A m max
Plotting the graph of rate of reaction against substrate concentration, as in Figure 2.8, permits only an approximate determination of the values of K and V , and a
number of methods have been developed to convert this hyperbolic relationship into a linear relationship, to permit more precise fitting of a line to the experimental points, and hence more precise estimation of K and V .
The most widely used such linearization of the data is the Lineweaver—Burk double-reciprocal plot of 1/rate of reaction versus 1/[substrate], as shown in Figure 2.9. This has an intercept on the y (1/v) axis = 1/Vmax when 1/s = 0 (i.e. at an infinite concentration of substrate), and an intercept on the x (1/s) axis = —1/Km.
Experimentally, the values of Km and Vmax are determined by incubating the enzyme (at optimum pH) with a range of concentrations of substrate, plotting the graph shown in Figure 2.9 and extrapolating back from the experimental points to determine the intercepts.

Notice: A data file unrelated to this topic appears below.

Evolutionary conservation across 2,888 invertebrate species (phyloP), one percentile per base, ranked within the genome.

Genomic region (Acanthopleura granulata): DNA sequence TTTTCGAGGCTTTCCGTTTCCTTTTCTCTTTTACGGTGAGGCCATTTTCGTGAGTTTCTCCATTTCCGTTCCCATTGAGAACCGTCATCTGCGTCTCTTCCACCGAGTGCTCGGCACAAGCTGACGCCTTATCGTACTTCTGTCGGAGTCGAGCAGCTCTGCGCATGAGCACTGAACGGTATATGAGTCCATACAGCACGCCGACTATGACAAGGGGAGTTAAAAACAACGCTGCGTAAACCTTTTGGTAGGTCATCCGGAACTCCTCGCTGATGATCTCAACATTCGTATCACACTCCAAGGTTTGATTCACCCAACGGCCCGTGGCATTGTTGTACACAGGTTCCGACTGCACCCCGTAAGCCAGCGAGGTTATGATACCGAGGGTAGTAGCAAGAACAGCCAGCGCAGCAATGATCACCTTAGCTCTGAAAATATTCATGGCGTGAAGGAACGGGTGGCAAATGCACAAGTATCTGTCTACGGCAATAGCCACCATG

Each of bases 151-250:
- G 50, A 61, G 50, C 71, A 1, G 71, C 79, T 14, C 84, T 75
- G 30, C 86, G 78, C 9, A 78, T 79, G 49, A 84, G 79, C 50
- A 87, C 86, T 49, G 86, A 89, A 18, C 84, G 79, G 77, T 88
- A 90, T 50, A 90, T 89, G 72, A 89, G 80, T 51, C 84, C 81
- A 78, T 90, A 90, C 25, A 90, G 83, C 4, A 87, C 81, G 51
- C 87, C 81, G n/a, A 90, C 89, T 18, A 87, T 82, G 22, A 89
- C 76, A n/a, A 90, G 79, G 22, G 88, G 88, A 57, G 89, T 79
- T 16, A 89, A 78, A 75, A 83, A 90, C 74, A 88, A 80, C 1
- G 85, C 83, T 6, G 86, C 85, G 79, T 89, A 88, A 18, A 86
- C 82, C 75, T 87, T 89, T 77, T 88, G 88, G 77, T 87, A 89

The Michaelis—Menten equation that describes the dependence of rate of reaction on concentration of substrate is:
One of the underlying assumptions of the Michaelis—Menten model is that there is no change in the concentration of substrate — this means that what should be measured is the initial rate of reaction. This is usually estimated by determining the amount of product formed at a series of short time intervals after the initiation of the reaction, then plotting a rate curve (product formed versus time incubated) and estimating the tangent to this curve as the initial rate of reaction.
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